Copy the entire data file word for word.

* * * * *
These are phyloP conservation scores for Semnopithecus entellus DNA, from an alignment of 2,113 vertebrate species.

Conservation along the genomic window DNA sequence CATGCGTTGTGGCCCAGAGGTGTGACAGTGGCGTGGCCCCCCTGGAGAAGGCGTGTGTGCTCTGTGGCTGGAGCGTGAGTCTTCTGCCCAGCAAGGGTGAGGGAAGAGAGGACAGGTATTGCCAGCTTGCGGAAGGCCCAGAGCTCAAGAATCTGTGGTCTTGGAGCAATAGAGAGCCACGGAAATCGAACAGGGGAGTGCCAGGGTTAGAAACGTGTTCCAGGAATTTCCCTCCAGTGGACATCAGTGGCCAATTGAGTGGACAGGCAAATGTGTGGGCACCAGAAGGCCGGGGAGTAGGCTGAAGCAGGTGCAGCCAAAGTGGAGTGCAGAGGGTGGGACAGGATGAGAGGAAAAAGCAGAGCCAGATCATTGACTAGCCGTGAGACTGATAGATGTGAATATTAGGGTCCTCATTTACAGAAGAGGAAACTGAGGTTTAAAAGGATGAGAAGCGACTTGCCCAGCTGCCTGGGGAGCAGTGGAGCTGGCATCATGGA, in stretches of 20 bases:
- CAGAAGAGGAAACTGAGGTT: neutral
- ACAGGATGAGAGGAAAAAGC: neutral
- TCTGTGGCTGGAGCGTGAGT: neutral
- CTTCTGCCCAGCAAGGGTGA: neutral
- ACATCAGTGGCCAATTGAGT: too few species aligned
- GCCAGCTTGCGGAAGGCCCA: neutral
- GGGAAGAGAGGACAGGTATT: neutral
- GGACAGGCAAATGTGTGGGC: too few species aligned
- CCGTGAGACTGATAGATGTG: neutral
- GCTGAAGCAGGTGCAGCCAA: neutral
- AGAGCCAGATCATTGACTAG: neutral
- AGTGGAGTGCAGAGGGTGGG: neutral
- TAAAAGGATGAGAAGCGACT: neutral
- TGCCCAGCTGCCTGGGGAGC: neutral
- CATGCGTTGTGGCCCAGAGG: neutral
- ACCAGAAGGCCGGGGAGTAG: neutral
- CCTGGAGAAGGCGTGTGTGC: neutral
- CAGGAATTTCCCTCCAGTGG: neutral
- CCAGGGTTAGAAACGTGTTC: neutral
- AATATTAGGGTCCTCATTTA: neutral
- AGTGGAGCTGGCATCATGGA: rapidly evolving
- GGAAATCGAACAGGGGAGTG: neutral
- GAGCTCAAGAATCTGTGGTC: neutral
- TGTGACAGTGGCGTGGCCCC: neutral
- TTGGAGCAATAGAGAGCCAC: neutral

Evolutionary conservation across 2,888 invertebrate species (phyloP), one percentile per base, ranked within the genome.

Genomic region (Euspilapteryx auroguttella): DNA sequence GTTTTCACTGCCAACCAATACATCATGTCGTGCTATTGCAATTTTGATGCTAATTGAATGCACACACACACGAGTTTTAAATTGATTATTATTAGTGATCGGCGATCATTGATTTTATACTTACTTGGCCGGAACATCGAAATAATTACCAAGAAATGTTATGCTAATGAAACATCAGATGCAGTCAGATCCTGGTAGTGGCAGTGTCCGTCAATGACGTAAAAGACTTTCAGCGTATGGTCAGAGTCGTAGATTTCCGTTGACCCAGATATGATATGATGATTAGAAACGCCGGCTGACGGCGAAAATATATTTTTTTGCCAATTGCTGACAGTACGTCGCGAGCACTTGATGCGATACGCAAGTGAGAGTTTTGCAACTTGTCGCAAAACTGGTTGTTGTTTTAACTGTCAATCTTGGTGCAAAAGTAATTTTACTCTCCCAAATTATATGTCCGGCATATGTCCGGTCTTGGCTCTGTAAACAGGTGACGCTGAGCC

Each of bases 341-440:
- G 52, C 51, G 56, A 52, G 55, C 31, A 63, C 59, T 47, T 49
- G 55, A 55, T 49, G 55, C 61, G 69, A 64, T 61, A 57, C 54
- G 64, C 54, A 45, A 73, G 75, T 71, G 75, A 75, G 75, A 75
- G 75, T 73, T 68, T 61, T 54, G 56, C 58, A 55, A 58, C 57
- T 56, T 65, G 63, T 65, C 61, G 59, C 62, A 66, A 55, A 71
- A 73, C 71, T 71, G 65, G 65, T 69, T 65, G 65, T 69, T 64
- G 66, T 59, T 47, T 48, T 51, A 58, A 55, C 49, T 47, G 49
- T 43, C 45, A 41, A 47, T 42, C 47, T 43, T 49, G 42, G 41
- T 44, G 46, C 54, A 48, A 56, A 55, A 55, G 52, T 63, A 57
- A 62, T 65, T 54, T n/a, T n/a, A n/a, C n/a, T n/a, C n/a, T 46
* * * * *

These are phyloP conservation scores for Semnopithecus entellus DNA, from an alignment of 2,113 vertebrate species.

Conservation along the genomic window DNA sequence CATGCGTTGTGGCCCAGAGGTGTGACAGTGGCGTGGCCCCCCTGGAGAAGGCGTGTGTGCTCTGTGGCTGGAGCGTGAGTCTTCTGCCCAGCAAGGGTGAGGGAAGAGAGGACAGGTATTGCCAGCTTGCGGAAGGCCCAGAGCTCAAGAATCTGTGGTCTTGGAGCAATAGAGAGCCACGGAAATCGAACAGGGGAGTGCCAGGGTTAGAAACGTGTTCCAGGAATTTCCCTCCAGTGGACATCAGTGGCCAATTGAGTGGACAGGCAAATGTGTGGGCACCAGAAGGCCGGGGAGTAGGCTGAAGCAGGTGCAGCCAAAGTGGAGTGCAGAGGGTGGGACAGGATGAGAGGAAAAAGCAGAGCCAGATCATTGACTAGCCGTGAGACTGATAGATGTGAATATTAGGGTCCTCATTTACAGAAGAGGAAACTGAGGTTTAAAAGGATGAGAAGCGACTTGCCCAGCTGCCTGGGGAGCAGTGGAGCTGGCATCATGGA, in stretches of 20 bases:
- CAGAAGAGGAAACTGAGGTT: neutral
- ACAGGATGAGAGGAAAAAGC: neutral
- TCTGTGGCTGGAGCGTGAGT: neutral
- CTTCTGCCCAGCAAGGGTGA: neutral
- ACATCAGTGGCCAATTGAGT: too few species aligned
- GCCAGCTTGCGGAAGGCCCA: neutral
- GGGAAGAGAGGACAGGTATT: neutral
- GGACAGGCAAATGTGTGGGC: too few species aligned
- CCGTGAGACTGATAGATGTG: neutral
- GCTGAAGCAGGTGCAGCCAA: neutral
- AGAGCCAGATCATTGACTAG: neutral
- AGTGGAGTGCAGAGGGTGGG: neutral
- TAAAAGGATGAGAAGCGACT: neutral
- TGCCCAGCTGCCTGGGGAGC: neutral
- CATGCGTTGTGGCCCAGAGG: neutral
- ACCAGAAGGCCGGGGAGTAG: neutral
- CCTGGAGAAGGCGTGTGTGC: neutral
- CAGGAATTTCCCTCCAGTGG: neutral
- CCAGGGTTAGAAACGTGTTC: neutral
- AATATTAGGGTCCTCATTTA: neutral
- AGTGGAGCTGGCATCATGGA: rapidly evolving
- GGAAATCGAACAGGGGAGTG: neutral
- GAGCTCAAGAATCTGTGGTC: neutral
- TGTGACAGTGGCGTGGCCCC: neutral
- TTGGAGCAATAGAGAGCCAC: neutral

Evolutionary conservation across 2,888 invertebrate species (phyloP), one percentile per base, ranked within the genome.

Genomic region (Euspilapteryx auroguttella): DNA sequence GTTTTCACTGCCAACCAATACATCATGTCGTGCTATTGCAATTTTGATGCTAATTGAATGCACACACACACGAGTTTTAAATTGATTATTATTAGTGATCGGCGATCATTGATTTTATACTTACTTGGCCGGAACATCGAAATAATTACCAAGAAATGTTATGCTAATGAAACATCAGATGCAGTCAGATCCTGGTAGTGGCAGTGTCCGTCAATGACGTAAAAGACTTTCAGCGTATGGTCAGAGTCGTAGATTTCCGTTGACCCAGATATGATATGATGATTAGAAACGCCGGCTGACGGCGAAAATATATTTTTTTGCCAATTGCTGACAGTACGTCGCGAGCACTTGATGCGATACGCAAGTGAGAGTTTTGCAACTTGTCGCAAAACTGGTTGTTGTTTTAACTGTCAATCTTGGTGCAAAAGTAATTTTACTCTCCCAAATTATATGTCCGGCATATGTCCGGTCTTGGCTCTGTAAACAGGTGACGCTGAGCC

Each of bases 341-440:
- G 52, C 51, G 56, A 52, G 55, C 31, A 63, C 59, T 47, T 49
- G 55, A 55, T 49, G 55, C 61, G 69, A 64, T 61, A 57, C 54
- G 64, C 54, A 45, A 73, G 75, T 71, G 75, A 75, G 75, A 75
- G 75, T 73, T 68, T 61, T 54, G 56, C 58, A 55, A 58, C 57
- T 56, T 65, G 63, T 65, C 61, G 59, C 62, A 66, A 55, A 71
- A 73, C 71, T 71, G 65, G 65, T 69, T 65, G 65, T 69, T 64
- G 66, T 59, T 47, T 48, T 51, A 58, A 55, C 49, T 47, G 49
- T 43, C 45, A 41, A 47, T 42, C 47, T 43, T 49, G 42, G 41
- T 44, G 46, C 54, A 48, A 56, A 55, A 55, G 52, T 63, A 57
- A 62, T 65, T 54, T n/a, T n/a, A n/a, C n/a, T n/a, C n/a, T 46